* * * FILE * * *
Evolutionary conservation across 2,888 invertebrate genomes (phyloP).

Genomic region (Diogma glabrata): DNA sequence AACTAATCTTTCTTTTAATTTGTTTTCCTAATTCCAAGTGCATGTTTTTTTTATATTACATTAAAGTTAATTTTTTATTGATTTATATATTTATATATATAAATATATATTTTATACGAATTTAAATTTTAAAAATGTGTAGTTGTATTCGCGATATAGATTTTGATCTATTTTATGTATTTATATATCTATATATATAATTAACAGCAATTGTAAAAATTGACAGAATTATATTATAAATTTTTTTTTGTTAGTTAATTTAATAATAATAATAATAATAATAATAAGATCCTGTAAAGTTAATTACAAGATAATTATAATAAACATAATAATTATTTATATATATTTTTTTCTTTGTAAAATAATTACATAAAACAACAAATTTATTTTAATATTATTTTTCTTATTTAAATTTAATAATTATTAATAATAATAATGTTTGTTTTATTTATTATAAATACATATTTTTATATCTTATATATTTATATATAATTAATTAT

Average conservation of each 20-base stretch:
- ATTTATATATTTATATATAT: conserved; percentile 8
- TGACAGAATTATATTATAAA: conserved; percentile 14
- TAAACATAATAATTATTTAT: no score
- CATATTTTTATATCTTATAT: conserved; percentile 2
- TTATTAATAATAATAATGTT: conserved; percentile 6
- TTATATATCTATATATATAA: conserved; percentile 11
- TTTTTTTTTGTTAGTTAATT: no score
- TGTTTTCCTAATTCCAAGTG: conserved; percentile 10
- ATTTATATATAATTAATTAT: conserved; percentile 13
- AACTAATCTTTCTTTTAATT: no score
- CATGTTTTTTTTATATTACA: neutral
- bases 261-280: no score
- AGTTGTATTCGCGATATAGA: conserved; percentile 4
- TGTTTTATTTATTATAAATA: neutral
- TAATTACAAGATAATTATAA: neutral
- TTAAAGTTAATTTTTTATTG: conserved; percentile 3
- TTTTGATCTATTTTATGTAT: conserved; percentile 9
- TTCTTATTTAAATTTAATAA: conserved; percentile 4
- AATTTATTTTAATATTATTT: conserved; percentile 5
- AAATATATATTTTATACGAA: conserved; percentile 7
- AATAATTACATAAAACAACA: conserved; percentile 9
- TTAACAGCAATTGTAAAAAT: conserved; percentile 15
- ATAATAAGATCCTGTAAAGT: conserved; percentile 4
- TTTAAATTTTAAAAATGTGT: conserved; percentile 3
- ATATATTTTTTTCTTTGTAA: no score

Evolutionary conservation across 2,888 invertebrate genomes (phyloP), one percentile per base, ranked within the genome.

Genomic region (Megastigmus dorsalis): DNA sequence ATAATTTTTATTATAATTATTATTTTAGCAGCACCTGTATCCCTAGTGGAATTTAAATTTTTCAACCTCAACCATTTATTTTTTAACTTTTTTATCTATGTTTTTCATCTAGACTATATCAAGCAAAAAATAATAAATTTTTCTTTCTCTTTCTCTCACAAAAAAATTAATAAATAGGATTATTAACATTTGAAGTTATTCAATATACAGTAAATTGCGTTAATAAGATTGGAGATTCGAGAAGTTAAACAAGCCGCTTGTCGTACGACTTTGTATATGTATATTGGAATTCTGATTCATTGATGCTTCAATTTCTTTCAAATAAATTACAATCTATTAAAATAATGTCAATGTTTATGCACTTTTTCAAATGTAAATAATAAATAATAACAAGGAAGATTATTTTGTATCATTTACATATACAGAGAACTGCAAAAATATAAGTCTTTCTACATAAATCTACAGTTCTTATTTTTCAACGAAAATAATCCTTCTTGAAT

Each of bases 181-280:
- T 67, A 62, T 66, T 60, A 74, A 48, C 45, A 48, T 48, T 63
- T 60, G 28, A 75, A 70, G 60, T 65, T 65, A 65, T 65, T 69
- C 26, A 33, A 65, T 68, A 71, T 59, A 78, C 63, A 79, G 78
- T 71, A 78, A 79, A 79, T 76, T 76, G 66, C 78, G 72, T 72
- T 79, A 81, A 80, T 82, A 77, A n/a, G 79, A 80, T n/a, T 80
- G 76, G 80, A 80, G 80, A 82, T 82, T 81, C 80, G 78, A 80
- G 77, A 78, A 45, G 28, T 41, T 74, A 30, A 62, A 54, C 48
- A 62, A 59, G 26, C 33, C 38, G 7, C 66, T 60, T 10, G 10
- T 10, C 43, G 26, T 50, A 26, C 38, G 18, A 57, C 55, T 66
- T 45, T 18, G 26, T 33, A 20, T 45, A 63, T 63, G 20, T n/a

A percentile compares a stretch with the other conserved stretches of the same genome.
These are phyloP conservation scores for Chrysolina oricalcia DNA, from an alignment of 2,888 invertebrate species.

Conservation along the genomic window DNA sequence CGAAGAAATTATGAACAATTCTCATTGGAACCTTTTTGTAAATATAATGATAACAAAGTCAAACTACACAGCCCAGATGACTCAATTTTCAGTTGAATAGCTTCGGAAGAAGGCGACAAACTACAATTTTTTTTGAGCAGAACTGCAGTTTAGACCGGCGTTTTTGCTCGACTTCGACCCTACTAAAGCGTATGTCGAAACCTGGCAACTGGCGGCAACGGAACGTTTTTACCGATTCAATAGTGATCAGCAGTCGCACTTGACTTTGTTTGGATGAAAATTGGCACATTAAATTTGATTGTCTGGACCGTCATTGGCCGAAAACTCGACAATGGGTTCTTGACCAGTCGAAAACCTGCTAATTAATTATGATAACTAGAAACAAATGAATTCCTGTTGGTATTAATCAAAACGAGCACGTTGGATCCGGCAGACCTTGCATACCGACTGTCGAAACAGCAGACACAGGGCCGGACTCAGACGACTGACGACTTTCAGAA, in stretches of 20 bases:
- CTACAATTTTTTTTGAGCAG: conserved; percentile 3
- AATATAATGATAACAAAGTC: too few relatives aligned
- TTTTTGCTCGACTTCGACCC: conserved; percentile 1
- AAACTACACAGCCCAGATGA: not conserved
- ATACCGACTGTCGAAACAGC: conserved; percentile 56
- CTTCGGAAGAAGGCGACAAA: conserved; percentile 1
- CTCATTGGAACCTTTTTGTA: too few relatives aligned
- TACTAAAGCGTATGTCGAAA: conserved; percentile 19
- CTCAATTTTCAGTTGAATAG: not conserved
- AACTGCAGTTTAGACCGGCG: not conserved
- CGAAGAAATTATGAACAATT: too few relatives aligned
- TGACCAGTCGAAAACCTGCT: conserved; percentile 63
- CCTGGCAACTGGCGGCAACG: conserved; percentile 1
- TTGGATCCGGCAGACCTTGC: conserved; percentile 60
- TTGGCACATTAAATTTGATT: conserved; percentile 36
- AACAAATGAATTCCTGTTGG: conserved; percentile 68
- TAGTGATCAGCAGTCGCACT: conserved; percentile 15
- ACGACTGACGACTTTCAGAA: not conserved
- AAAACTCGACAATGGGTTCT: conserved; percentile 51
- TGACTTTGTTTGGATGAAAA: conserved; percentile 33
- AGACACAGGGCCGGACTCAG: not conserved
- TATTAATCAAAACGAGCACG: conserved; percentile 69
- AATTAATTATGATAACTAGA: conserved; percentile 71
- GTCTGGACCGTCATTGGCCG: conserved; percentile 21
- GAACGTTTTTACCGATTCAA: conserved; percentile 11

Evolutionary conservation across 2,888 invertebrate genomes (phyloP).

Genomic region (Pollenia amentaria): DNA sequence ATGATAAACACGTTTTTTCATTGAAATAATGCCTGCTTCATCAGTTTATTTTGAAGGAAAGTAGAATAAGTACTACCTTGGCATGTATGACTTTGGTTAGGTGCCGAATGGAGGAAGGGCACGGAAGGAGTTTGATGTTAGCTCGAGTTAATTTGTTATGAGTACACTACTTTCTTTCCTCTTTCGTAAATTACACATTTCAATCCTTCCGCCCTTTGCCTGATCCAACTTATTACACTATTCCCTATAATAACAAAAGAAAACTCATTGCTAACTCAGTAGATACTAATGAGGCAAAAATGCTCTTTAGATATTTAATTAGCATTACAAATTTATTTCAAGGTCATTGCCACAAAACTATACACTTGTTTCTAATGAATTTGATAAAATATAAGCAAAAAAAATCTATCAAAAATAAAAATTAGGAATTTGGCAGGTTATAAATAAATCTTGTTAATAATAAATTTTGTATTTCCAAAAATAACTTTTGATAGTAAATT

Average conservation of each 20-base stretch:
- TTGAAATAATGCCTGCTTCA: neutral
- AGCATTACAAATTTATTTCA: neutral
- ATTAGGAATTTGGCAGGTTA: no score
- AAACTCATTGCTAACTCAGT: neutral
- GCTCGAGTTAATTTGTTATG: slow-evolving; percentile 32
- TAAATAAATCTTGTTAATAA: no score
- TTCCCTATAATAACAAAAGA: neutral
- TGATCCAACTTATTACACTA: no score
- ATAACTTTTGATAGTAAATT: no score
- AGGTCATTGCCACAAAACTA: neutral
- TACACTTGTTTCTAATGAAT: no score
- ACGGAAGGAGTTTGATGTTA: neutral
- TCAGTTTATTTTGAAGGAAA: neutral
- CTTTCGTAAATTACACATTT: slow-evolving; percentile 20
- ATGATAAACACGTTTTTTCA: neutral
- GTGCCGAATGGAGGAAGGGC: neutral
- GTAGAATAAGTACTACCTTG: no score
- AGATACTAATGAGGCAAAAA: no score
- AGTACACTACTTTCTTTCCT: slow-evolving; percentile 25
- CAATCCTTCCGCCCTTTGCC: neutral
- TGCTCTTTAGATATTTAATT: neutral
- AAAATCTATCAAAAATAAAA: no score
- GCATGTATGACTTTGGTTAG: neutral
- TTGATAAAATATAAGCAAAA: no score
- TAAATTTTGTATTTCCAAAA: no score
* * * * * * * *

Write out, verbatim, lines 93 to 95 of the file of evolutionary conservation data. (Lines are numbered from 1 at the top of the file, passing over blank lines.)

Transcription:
- TGCTCTTTAGATATTTAATT: neutral
- AAAATCTATCAAAAATAAAA: no score
- GCATGTATGACTTTGGTTAG: neutral